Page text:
A health services utilization model was used to examine predictors of treatment entry among a large sample (N = 659) of crime-involved, cocaine-dependent women. Previous research in this area has focused on women already in treatment and resultantly excluded a critical population of drug-dependent women who are actively using but not in treatment. Thus, interviews were completed with women who were participating in substance abuse treatment programs and with women who were not currently in treatment to examine what factors may have inhibited or facilitated their entering treatment. The predisposing characteristics, enabling resources, and service needs of these women were assessed in relation to their treatment utilization status. Findings indicated that variables within each of the three categories of the health services model were related to treatment entry including race/ethnicity and education (predisposing characteristics), and alcohol use and having multiple chronic health problems (need). But, overall, enabling factors, such as being legally employed, having health insurance, having custody of children, and knowing where to go to get treatment, appeared to be the most influential predictors. Implications of this research include employing multiple tactics for increasing the likelihood of treatment entry such as aggressive outreach efforts focusing on at-risk women who have the fewest social ties and who are the least integrated into mainstream society.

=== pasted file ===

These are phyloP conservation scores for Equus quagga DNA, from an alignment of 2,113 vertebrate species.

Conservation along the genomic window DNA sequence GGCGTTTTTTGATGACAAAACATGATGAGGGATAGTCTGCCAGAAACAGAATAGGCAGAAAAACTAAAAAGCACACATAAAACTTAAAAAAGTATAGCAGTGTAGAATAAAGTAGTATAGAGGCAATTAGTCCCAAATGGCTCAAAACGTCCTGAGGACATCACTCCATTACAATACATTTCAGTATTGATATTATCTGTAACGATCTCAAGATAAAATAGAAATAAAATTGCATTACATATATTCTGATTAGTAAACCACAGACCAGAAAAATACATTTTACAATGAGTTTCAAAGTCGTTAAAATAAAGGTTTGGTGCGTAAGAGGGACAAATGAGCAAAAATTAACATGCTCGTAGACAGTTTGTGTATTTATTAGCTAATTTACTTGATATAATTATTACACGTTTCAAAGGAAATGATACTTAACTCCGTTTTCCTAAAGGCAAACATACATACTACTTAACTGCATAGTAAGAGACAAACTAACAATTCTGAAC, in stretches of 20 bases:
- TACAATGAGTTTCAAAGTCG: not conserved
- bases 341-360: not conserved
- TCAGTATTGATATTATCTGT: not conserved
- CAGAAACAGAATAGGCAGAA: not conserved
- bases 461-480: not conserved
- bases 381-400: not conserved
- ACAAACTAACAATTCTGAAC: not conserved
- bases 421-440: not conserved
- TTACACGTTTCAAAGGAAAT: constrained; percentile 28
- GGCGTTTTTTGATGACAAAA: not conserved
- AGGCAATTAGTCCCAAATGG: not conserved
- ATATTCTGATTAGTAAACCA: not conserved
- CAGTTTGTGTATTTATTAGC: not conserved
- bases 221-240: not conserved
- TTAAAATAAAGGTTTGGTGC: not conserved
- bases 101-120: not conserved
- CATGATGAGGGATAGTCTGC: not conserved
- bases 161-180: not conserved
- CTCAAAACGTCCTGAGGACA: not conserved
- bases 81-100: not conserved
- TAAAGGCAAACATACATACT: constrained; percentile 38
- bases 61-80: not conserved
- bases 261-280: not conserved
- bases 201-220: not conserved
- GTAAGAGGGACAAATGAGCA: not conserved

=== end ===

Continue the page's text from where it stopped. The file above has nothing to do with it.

All Science Journal Classification (ASJC) codes
- Psychiatry and Mental health
- Pharmacology (medical)